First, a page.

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Compare Translations for Hebrews 8:3

Hebrews 8:3 ASV
For every high priest is appointed to offer both gifts and sacrifices: wherefore it is necessary that this [high priest] also have somewhat to offer.
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Hebrews 8:3 BBE
Now every high priest is given authority to take to God the things which are given and to make offerings; so that it is necessary for this man, like them, to have something for an offering.
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Hebrews 8:3 CEB
Every high priest is appointed to offer gifts and sacrifices. So it's necessary for this high priest also to have something to offer.
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Hebrews 8:3 CJB
For every cohen gadol is appointed to offer both gifts and sacrifices; so this cohen gadol too has to have something he can offer.
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Hebrews 8:3 RHE
For every high priest is appointed to offer gifts and sacrifices: wherefore it is necessary that he also should have some thing to offer.
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Hebrews 8:3 ESV
For every high priest is appointed to offer gifts and sacrifices; thus it is necessary for this priest also to have something to offer.
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Hebrews 8:3 GW
Every chief priest is appointed to offer gifts and sacrifices. Therefore, this chief priest had to offer something.
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Hebrews 8:3 GNT
Every high priest is appointed to present offerings and animal sacrifices to God, and so our High Priest must also have something to offer.
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Hebrews 8:3 HNV
For every Kohen Gadol is appointed to offer both gifts and sacrifices. Therefore it is necessary that this Kohen Gadol also have something to offer.
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Hebrews 8:3 CSB
For every high priest is appointed to offer gifts and sacrifices; therefore it was necessary for this [priest] also to have something to offer.
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Hebrews 8:3 KJV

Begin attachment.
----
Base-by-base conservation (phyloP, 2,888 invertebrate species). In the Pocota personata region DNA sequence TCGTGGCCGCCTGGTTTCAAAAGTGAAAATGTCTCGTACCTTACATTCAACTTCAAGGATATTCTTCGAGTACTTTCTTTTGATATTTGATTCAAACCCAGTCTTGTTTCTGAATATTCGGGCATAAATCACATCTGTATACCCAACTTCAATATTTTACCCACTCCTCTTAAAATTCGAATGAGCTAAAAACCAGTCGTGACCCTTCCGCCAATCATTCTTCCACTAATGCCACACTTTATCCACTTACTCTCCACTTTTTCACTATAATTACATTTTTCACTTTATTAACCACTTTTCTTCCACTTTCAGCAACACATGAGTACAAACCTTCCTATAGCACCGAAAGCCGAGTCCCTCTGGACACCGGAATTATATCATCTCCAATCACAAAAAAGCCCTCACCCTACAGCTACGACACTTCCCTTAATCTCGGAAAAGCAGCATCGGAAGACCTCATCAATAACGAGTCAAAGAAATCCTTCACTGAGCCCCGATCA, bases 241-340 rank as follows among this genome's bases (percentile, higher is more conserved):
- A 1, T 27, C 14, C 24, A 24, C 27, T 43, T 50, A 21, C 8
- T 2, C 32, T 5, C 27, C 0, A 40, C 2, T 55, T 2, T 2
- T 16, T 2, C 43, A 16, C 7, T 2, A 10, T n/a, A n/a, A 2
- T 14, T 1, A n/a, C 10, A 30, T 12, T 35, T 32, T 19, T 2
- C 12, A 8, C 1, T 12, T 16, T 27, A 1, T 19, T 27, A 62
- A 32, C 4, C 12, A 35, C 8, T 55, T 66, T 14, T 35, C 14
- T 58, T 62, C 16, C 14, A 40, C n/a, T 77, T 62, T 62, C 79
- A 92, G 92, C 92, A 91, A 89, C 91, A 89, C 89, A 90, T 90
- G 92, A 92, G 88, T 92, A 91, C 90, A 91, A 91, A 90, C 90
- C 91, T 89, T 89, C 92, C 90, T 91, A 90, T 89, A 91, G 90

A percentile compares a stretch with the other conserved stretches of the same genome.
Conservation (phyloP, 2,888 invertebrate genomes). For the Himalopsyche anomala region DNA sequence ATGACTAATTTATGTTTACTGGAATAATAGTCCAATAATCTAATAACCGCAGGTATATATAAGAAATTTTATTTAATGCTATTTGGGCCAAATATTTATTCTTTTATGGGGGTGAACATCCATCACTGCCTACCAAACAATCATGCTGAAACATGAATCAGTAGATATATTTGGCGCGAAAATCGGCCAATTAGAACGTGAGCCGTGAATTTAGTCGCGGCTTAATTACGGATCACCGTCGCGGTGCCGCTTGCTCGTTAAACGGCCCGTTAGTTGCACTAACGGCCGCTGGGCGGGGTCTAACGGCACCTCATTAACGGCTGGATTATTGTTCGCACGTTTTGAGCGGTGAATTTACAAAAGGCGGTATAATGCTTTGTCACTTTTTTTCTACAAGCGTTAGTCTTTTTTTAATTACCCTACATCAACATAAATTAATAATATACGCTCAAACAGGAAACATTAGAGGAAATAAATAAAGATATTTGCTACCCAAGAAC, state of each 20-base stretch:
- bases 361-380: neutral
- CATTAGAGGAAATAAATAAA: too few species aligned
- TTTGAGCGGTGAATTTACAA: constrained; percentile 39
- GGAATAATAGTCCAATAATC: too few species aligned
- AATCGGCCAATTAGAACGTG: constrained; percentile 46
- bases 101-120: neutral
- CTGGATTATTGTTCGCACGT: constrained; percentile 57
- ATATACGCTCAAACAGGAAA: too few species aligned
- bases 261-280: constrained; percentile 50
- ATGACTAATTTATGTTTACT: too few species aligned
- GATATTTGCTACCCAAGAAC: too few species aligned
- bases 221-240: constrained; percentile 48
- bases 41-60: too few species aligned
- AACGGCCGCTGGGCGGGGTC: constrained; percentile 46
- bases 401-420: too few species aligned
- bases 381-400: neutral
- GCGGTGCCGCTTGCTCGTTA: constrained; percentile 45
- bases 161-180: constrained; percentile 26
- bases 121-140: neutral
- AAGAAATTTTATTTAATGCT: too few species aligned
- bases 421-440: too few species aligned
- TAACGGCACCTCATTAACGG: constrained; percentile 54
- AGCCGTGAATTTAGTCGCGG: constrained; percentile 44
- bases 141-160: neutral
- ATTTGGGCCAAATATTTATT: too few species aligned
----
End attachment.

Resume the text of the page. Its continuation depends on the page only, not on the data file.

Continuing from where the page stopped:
For every high priest is ordained to offer gifts and sacrifices: wherefore it is of necessity that this man have somewhat also to offer .
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Hebrews 8:3 LEB
For every high priest is appointed in order to offer both gifts and sacrifices; therefore [it was] necessary [for] this one also to have something that he offers.
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Hebrews 8:3 NAS
For every high priest is appointed to offer both gifts and sacrifices; so it is necessary that this high priest also have something to offer.
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Hebrews 8:3 NCV
Every high priest has the work of offering gifts and sacrifices to God. So our high priest must also offer something to God.
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Hebrews 8:3 NIRV
Every high priest is appointed to offer gifts and sacrifices. So that priest also had to have something to offer.
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Hebrews 8:3 NIV
Every high priest is appointed to offer both gifts and sacrifices, and so it was necessary for this one also to have something to offer.
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Hebrews 8:3 NKJV
For every high priest is appointed to offer both gifts and sacrifices. Therefore it is necessary that this One also have something to offer.
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Hebrews 8:3 NLT
And since every high priest is required to offer gifts and sacrifices, our High Priest must make an offering, too.
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Hebrews 8:3 NRS
For every high priest is appointed to offer gifts and sacrifices; hence it is necessary for this priest also to have something to offer.
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Hebrews 8:3 RSV
For every high priest is appointed to offer gifts and sacrifices; hence it is necessary for this priest also to have something to offer.
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Hebrews 8:3 DBY
For every high priest is constituted for the offering both of gifts and sacrifices; whence it is needful that this one also should have something which he may offer.
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Hebrews 8:3 MSG
The assigned task of a high priest is to offer both gifts and sacrifices, and it's no different with the priesthood of Jesus.
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Hebrews 8:3 WBT
For every high priest is ordained to offer gifts and sacrifices: wherefore [it is] of necessity that this man should have somewhat also to offer.